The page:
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Messages - EnduroDoug

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Gear Talk / Re: 700/29er tire & tube availability?
« on: March 29, 2010, 02:05:51 pm »
Thanks velo. I figure if worse came to worse, I could coach a family member via skype on what to buy and where to ship it from the US if I happened to crack a rim.

Gear Talk / 700/29er tire & tube availability?
« on: March 22, 2010, 02:48:06 pm »
Forgive me if this question should be on another forum since it's more about international touring than American touring but I know there's a wealth of experience on this board and well...

I've seen a lot of anecdotal information about how much harder it is to find tires/tubes/rims for the larger diameter wheels in the less developed parts of the world and it's really throwing a wrench in my bike-buying decision. I've been an avid mountain biker for over a decade and switched several years ago to the 29er wheels and have no intention of going back to 26-inch wheels for mountain biking, but my wife and I are also planning a lengthy cycling tour through Morocco and over to Turkey. I'm planning on using fully-rigid mountain bikes (the Novarra Safari most likely) but I'm concerned about the 29er tires that come with the larger sizes. On the one hand, that's what I prefer and I don't mind taking a chance and risking having to have something shipped in while I wait for a repair if the odds are 50/50 of finding a shop with something usable on hand, but are the odds even that high?

For those who have had to deal with repairs in Morocco and/or Turkey (or nearby Greece for that matter), have you ever noticed 29er tires or tubes available?

Most touring bikes seem to come with 700 tires -- are people only using these in first-world countries like USA/Canada and western Europe? Has anyone taken a 700/29er (sometimes called a 28") to the less-developed countries with success?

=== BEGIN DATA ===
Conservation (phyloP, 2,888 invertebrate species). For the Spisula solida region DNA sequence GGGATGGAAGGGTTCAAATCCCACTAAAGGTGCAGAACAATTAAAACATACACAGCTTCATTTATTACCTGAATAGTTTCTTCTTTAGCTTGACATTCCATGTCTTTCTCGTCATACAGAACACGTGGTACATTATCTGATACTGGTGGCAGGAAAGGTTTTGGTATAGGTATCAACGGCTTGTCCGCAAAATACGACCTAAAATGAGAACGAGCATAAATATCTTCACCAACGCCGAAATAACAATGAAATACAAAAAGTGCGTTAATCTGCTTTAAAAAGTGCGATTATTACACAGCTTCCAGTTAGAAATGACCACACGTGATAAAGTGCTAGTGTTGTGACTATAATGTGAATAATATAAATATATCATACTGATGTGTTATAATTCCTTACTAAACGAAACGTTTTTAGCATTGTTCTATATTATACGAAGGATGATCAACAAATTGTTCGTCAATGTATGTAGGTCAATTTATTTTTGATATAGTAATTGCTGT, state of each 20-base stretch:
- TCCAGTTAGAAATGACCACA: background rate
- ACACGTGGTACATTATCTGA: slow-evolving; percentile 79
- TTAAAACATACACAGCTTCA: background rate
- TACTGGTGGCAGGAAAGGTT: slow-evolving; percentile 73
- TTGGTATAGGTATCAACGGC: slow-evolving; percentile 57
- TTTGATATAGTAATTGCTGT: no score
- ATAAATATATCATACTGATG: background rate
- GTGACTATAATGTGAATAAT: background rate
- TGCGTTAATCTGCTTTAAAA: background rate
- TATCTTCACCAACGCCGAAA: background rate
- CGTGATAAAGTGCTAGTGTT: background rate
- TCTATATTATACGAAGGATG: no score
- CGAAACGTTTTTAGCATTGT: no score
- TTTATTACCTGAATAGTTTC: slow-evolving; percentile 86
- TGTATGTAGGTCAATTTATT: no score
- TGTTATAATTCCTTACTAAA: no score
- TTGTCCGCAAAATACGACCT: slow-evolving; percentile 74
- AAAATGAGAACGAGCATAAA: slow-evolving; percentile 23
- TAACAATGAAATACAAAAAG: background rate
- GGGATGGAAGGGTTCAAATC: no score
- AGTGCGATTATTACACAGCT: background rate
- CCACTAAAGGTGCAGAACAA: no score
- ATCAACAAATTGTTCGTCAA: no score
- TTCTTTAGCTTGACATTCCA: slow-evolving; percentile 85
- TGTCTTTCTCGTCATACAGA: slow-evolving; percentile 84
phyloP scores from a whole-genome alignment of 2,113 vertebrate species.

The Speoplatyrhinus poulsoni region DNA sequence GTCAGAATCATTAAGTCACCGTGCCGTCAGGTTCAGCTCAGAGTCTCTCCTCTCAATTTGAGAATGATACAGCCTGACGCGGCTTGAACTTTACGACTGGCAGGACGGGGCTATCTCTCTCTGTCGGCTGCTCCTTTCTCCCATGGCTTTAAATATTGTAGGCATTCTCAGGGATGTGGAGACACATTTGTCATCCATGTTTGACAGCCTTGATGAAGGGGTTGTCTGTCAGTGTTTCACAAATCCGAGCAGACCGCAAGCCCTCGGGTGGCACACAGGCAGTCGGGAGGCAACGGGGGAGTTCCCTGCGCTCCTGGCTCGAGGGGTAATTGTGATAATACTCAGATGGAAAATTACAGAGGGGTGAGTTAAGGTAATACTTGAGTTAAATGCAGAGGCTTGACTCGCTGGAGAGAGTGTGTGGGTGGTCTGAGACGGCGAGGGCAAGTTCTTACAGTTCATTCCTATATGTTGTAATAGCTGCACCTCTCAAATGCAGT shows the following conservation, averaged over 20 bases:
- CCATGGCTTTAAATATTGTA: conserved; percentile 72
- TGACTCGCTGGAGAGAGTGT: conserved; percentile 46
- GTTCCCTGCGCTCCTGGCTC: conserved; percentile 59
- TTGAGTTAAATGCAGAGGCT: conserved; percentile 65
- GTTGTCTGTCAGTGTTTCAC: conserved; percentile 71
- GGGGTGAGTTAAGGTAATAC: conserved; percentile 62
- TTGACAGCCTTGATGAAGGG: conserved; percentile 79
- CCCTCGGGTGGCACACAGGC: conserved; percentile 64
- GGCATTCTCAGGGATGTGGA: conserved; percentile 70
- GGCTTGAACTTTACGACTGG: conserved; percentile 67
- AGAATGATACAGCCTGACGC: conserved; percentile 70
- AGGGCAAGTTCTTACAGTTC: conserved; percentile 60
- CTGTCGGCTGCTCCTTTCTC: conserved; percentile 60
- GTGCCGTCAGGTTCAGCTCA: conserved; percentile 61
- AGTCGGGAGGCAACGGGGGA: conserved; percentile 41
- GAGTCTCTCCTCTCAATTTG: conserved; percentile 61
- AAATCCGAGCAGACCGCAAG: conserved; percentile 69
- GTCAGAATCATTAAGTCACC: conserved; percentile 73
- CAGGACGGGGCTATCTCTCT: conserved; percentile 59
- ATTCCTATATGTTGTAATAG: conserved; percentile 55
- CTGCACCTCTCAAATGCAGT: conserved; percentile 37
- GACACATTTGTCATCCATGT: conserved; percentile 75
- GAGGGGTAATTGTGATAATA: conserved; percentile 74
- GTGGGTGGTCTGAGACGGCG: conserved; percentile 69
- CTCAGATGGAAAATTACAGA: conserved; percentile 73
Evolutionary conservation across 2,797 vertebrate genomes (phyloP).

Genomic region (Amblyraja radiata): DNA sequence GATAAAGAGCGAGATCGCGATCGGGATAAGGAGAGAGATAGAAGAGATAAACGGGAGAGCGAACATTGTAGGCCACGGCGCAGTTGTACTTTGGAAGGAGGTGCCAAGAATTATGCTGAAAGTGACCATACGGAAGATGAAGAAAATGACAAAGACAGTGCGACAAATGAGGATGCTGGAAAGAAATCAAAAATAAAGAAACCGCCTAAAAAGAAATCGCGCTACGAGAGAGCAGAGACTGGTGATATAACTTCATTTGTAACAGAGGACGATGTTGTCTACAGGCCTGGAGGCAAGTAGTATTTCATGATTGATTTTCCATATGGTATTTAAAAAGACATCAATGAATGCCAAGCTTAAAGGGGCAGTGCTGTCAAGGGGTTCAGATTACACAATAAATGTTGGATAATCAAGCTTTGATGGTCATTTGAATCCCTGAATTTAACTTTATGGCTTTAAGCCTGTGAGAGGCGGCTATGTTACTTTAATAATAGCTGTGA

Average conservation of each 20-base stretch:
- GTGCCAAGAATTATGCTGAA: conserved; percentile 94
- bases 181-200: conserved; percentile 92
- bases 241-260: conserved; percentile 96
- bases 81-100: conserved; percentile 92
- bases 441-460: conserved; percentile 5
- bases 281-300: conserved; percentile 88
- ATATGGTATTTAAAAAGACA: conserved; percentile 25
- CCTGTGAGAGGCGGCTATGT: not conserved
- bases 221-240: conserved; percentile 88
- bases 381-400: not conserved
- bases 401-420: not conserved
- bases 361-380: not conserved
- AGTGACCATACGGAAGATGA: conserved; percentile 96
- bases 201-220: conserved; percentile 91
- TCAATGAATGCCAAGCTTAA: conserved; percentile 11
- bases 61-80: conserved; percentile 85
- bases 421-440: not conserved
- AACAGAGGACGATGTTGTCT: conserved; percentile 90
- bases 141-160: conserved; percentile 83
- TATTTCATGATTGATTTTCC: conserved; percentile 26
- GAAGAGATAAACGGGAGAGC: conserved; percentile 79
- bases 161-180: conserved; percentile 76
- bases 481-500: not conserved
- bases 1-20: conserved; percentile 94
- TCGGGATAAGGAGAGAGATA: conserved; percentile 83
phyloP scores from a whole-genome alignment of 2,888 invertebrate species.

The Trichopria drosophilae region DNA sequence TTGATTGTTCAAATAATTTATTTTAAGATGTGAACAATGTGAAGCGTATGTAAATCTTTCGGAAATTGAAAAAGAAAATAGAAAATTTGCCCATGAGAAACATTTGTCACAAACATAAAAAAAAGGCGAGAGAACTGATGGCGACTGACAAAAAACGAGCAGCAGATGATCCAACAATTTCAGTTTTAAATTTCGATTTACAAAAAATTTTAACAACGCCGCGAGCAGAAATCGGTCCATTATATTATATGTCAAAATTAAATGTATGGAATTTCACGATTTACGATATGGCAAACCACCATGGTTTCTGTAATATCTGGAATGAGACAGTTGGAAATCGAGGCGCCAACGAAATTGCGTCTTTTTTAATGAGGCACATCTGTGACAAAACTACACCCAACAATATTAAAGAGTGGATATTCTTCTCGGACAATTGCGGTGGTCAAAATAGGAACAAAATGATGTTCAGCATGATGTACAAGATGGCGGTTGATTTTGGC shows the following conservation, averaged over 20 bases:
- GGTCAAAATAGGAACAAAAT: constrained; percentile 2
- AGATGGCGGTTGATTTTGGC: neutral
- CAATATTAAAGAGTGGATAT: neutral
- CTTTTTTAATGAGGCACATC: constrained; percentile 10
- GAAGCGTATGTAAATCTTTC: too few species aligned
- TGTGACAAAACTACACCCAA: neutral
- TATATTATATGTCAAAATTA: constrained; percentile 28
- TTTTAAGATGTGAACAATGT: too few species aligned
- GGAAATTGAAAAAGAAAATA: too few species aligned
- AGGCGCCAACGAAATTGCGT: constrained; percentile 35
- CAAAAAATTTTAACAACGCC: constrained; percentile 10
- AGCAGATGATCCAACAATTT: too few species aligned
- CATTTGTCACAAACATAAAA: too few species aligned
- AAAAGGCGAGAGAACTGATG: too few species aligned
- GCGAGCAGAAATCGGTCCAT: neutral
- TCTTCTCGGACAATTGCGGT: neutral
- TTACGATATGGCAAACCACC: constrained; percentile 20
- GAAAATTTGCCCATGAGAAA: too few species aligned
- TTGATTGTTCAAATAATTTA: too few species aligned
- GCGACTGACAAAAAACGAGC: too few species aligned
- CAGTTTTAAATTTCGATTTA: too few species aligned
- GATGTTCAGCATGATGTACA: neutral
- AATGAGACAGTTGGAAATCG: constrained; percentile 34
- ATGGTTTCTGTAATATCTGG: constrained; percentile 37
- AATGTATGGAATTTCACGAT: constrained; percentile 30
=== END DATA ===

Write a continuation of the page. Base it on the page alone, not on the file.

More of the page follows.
Thanks for any help you can offer.

Routes / Re: Planning my first bike tour
« on: March 22, 2010, 02:04:26 am »
Just as any FYI: the Snoqualmie Pass Tunnel that the Ironhorse Trail goes through on your way from Cle Elum down towards North Bend, WA is currently closed indefinitely due to maintenance concerns. It may be open this summer, but we're not counting on it. You will want to exit the Ironhorse Trail at Hyak (you'll see Lake Keecheelus on your right just before the tunnel) then you can head down the frontage roads past the ski resort (on your left) and cross under I-90 to the north side of the highway and descend the Forest Service road past Franklin Falls and campgrounds. You'll need to take some forest roads down on either side of I-90 to the McClellan Butte trailhead and join back up with the Ironhorse Trail at that point. Check your maps for details.

Routes / Re: Crooked Road route
« on: March 17, 2010, 08:44:00 pm »
Depending on what kind of bike you're riding, might be worth slapping on a little wider tire and connecting this route with the Virginia Creeper Trail. It's just a 35 mile rail-trail, but it goes through some beautiful scenery. I'm sure the local roads do too, but this might get you even closer to nature.

Gear Talk / Re: suspension seat post...
« on: March 17, 2010, 06:44:28 pm »
I'm quite late to this thread, but I've got some experience in long days on the mtn bike. Years ago I had success softening the ride of an old Klein aluminum hardtail with the Cane Creek Thudbuster seatpost. It's a bit heavier than the other options at that time (about 9 years ago) but I found it really made a difference.

Nowadays, for long off-road rides, I absolutely love having a 29er softail. Specifically, the Mooto-X YBB. I think you'll find that just moving to the 29er tires will add some cushion and ease things up, but that 1" of flex afforded by the YBB really helps ward off the back ache. Now, I'm not that old (YET!) but this bike helped keep me feeling pretty loose all the way through a 24-hour solo event mostly on singletrack.

Salsa also makes a 29er softail as well, but I've heard some guys in the 190+ weight range comment that it didn't feel as solid as they would have liked YMMV. Good luck!

Routes / Re: Crooked Road route
« on: March 17, 2010, 06:36:54 pm »
Haven't been on the roads there, but I know the section of the Appalachian Trail that runs through southwest Virginia (specifically the Mt. Rogers National Rec Area) is one of the most scenic along the entire trail. I suspect it's pretty low on cars and high on scenery!

Routes / Re: Moab Utah to Cortez Colorado(Mesa Verde)
« on: March 16, 2010, 03:57:32 am »
You can get a sneak-peek of the scenery and the width of the shoulders with Google Maps. Just grab the little orange-guy icon near the zoom bar and pull it onto the map. All the roads that lights up blue have continuous 360-degree photos. And by the looks of it, every road in that area has been photo-surveyed.

And it looks like the others are right -- boring scenery, but not a bad road for biking.

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